The Bookvent Calendar 2019: Day 19


#Bookvent – Celebrating my top reads of 2019

My day nineteen #bookvent selection is one which I had been desperate to read as I’m a fan of the author’s work, but for some reason it never seemed to make it to the top of my reading pile. I vowed after seeing the author at Harrogate that I would read the book, and made sure that I made time in my reading schedule to do just that. Boy am I glad I did. The author is renowned for writing some pretty dark and deadly books and this one is no exception. A book that will have you viewing the people in your street with great suspicion, my day nineteen bookvent selection is:


The Neighbour by Fiona Cummins

A new home. A new start.

It’s all the Lockwoods want.
And on The Avenue, a leafy street in an Essex town near the sea, it seems possible.
But what if what they want isn’t what they get?

On their moving-in day they arrive to a media frenzy.
A serial killer has struck in the woods behind The Avenue.
The police are investigating.
And the neighbours quite clearly have secrets.

With their dream quickly turning into a nightmare, the Lockwoods are watching everyone.
But who’s watching them?

Available from: Amazon | Kobo | Waterstones | Googleplay | Apple Books

Back when I was a kid, everyone in my street . pretty much knew everyone else. Maybe it was a generational thing – after all all the kiid went to the same school and in a town that was much smaller than it is now, parents all belonged to the same social clubs, societies and drank in the same pubs. Nowadays I probably know a handful of my neighbours, if that, and people come and go with regularity as some of the houses are used for student housing for the local university campus. But imagine if on the day you moved into the street a body, the latest in a line of bodies, was found in the woods which neighboured your new home. Imagine if there was the slightest possibility that one of your new neighbours was responsible. How would you know if you don’t know the people around you? With The Neighbour, Fiona Cummins has found a new kind of horror to bring to her readers – that of the everyday and the highly plausible neighbours from hell. far from the fresh start and quiet neighbourhood the Lockwoods imagined, they are faced with secrets, lies, murder and mayhem, all wrapped in an atmospheric, slowly unwinding tale which spans decades. I loved the mix of the old and the new, some chapters told in a mystery voice who held the key to what was happening in the present day and who could, quite feasibly, have been any one of the Lockwood’s new neighbours. From the very opening you get a sense of the grotesque without ever once . being exposed to anything unnecessarily macabre – unless of course you have a real phobia of puppets. Let’s face it – they can be pretty bloody unnerving. I loved the complex but believable characterisation, the setting, the sense of an underlying tension and the very chilling matter of fact-ness of the killer. It all pulled together in a story which gripped me from the start, making me both delighted (as a reader) and uncomfortable in equal measure. Another top read from a brilliant author.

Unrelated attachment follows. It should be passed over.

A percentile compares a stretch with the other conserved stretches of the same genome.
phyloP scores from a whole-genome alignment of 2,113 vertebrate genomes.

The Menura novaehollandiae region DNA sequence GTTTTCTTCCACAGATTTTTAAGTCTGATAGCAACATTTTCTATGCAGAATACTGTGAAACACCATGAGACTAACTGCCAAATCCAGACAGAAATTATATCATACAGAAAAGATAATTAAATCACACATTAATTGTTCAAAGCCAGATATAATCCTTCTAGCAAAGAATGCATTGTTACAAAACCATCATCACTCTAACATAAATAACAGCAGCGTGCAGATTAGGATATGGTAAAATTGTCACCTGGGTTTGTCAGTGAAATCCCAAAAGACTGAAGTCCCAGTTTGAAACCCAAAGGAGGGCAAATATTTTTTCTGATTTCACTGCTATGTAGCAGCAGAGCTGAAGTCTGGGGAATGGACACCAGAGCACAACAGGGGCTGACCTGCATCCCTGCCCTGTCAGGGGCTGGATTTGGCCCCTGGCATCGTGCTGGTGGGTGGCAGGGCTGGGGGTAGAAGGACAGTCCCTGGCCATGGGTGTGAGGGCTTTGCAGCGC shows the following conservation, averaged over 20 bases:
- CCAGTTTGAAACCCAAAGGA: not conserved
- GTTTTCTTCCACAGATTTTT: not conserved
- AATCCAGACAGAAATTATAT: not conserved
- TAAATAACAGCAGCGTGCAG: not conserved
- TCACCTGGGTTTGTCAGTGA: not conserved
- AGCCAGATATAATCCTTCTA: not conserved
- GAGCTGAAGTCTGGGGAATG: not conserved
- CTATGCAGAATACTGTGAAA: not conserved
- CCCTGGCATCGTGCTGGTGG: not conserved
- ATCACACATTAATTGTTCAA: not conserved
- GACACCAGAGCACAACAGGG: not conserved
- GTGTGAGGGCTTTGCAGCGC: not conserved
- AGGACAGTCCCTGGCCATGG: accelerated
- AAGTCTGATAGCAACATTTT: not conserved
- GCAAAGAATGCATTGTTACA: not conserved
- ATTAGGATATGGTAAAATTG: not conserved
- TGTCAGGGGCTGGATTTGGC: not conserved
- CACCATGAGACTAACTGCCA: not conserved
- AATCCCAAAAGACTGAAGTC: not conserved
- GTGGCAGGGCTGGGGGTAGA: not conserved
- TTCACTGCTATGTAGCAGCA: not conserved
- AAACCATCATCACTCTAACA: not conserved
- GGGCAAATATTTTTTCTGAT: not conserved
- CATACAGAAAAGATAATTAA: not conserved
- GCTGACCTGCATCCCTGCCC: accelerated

You can read my full review of The Neighbour here.


Happy #bookvent reading all